He was born in Takaoka, Toyama Prefecture, Japan the son of a physician, moved to Kanazawa in next year and educated in Osaka, Kyoto, and Tokyo, graduating from the University of Tokyo in 1879. He did postgraduate work at University of Glasgow and Anderson College in Scotland. He returned to Japan in 1883 and joined the division of chemistry at the department of agriculture and commerce.
He learned English as a child from a Dutch family in Nagasaki and so always spoke English with a Dutch accent.
In 1884 he married Caroline Field Hitch, with whom he had two children. Takamine continued to work for the department of agriculture and commerce until 1887. Leaving, he founded the Tokyo Artificial Fertilizer Company, where he later isolated the enzyme Takadiastase, an enzyme of rice malt, from his research in rice fermentation for the production of sake.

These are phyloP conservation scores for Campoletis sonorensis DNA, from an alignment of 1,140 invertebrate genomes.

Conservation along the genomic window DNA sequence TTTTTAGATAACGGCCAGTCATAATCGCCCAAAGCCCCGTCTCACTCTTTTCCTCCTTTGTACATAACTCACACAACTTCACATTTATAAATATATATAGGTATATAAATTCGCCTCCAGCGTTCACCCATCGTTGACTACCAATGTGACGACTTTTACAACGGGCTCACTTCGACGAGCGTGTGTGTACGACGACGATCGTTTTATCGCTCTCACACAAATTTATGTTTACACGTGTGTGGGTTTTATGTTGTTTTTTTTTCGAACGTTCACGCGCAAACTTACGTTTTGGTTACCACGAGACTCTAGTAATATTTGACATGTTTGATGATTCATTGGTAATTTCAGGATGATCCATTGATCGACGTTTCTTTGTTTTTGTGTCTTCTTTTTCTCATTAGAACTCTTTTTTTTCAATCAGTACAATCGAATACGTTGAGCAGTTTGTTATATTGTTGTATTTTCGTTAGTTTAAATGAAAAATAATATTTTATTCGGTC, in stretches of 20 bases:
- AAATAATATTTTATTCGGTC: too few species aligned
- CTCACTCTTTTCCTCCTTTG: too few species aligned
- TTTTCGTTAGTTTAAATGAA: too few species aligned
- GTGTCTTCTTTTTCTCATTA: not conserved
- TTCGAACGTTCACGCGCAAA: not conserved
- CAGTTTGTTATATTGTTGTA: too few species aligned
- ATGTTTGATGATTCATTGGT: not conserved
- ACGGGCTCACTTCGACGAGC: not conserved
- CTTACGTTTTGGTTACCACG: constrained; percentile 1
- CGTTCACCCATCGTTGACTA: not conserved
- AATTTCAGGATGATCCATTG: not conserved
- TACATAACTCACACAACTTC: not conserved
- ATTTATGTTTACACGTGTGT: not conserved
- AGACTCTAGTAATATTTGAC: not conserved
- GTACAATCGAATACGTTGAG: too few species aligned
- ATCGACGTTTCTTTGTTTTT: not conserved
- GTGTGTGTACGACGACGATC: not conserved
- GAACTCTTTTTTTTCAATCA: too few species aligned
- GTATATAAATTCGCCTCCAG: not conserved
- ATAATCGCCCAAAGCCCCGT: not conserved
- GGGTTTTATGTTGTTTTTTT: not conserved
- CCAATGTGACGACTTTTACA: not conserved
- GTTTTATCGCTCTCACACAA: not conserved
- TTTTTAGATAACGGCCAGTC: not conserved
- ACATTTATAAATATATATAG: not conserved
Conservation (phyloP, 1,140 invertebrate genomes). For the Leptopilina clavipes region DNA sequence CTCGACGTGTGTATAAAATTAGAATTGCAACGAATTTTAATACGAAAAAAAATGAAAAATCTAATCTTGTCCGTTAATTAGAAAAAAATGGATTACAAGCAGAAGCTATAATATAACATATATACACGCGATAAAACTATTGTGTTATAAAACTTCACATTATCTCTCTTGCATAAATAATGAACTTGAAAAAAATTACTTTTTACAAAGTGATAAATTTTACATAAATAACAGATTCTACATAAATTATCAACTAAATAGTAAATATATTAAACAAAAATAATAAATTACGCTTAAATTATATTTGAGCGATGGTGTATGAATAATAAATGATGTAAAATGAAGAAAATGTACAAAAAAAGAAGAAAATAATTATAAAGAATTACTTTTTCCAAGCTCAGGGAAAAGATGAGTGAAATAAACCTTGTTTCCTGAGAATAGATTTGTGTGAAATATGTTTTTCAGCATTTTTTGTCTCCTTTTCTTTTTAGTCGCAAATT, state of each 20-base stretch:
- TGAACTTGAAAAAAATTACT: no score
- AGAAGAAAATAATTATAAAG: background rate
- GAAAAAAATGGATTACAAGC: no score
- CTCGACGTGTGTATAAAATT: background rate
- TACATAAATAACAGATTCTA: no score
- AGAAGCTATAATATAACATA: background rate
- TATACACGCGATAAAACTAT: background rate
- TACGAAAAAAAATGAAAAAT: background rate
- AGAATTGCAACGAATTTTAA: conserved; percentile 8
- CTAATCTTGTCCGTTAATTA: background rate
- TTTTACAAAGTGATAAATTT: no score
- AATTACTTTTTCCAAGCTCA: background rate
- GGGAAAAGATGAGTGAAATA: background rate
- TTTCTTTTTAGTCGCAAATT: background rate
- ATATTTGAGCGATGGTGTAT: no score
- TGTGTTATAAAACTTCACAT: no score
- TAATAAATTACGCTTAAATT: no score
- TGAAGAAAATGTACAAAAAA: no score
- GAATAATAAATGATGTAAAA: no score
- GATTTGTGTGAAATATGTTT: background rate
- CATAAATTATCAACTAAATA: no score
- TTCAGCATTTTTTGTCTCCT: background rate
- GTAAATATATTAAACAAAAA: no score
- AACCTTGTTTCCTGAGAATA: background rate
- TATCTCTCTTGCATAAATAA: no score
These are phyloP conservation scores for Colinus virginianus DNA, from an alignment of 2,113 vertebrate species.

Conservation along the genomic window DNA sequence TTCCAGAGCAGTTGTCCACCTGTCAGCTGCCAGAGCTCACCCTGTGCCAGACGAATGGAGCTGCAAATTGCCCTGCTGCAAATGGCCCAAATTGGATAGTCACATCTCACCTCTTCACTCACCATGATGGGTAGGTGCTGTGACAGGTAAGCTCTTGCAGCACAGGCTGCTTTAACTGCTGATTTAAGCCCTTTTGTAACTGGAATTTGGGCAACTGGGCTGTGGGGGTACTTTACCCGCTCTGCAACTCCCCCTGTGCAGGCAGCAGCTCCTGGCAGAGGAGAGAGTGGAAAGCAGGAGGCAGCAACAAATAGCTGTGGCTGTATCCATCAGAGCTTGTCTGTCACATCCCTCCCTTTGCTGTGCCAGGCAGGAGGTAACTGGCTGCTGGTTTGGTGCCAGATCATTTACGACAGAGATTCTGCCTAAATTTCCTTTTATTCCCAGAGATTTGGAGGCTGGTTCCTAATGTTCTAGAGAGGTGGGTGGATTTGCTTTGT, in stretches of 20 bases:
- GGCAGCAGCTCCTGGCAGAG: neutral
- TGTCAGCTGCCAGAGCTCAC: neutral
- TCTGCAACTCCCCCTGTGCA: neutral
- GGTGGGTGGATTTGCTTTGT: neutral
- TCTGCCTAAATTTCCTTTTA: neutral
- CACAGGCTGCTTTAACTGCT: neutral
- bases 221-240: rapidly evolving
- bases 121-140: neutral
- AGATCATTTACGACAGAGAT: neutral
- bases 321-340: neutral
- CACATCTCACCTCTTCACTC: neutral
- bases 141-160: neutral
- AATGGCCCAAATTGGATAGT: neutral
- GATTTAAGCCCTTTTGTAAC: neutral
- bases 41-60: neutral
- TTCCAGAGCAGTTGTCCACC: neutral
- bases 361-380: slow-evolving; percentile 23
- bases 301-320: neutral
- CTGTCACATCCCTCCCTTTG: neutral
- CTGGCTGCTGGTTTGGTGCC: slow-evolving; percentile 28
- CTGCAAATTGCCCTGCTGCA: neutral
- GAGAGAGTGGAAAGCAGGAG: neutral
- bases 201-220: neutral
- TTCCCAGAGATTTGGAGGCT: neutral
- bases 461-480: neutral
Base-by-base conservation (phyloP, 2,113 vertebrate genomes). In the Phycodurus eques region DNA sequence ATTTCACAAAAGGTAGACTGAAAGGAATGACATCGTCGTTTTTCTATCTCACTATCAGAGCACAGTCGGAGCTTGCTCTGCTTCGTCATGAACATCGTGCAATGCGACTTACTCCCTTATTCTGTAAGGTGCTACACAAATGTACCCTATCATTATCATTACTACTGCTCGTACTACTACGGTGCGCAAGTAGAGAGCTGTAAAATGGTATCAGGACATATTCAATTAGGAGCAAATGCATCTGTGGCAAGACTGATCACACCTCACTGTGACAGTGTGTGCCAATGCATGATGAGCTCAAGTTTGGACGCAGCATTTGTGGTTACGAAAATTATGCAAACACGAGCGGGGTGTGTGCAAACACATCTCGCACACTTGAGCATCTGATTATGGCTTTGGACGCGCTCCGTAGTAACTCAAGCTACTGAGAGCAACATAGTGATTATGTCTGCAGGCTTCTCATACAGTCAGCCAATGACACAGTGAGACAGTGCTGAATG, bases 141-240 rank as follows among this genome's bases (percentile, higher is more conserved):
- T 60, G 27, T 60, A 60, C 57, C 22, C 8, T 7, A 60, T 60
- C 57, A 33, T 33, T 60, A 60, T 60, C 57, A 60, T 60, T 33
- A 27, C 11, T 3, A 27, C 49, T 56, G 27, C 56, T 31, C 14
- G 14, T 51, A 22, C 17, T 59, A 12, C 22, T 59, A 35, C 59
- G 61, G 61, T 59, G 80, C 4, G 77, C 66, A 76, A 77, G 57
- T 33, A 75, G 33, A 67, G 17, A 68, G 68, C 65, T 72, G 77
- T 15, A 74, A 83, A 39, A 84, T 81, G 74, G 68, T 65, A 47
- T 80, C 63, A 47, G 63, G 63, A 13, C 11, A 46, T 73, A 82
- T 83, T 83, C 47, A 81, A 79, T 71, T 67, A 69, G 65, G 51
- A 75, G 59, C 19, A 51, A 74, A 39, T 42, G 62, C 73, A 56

In 1894 Takamine emigrated to the United States. He established his own research laboratory in New York City, but licensed the commercial production of Takadiastase. In 1901 he isolated and purified the hormone adrenaline (the first effective bronchodilator for asthma) from animal glands, becoming the first to accomplish this for a glandular hormone.
The Emperor of Japan honored Takamine with an unusual gift. In the context of the 1904 World's Fair, the Japanese government replicated of an historical Japanese structure, the "Pine and Maple Palace" (Shofu-den), modelled after the Kyoto Imperial Coronation Palace of 1,300 years ago. This structure was given to Dr. Takamine. He had the structure transported in sections from Missouri to his summer home in upstate New York, seventy-five miles north of New York City. In 1909, the structure served as a guest house for Prince and Princess Kuni of Japan, who were visiting the area. Although the property was sold in 1922, the reconstructed structure remained in its serene setting. In 2008, it still continues to be one of the undervalued tourist attractions of New York's Sullivan County.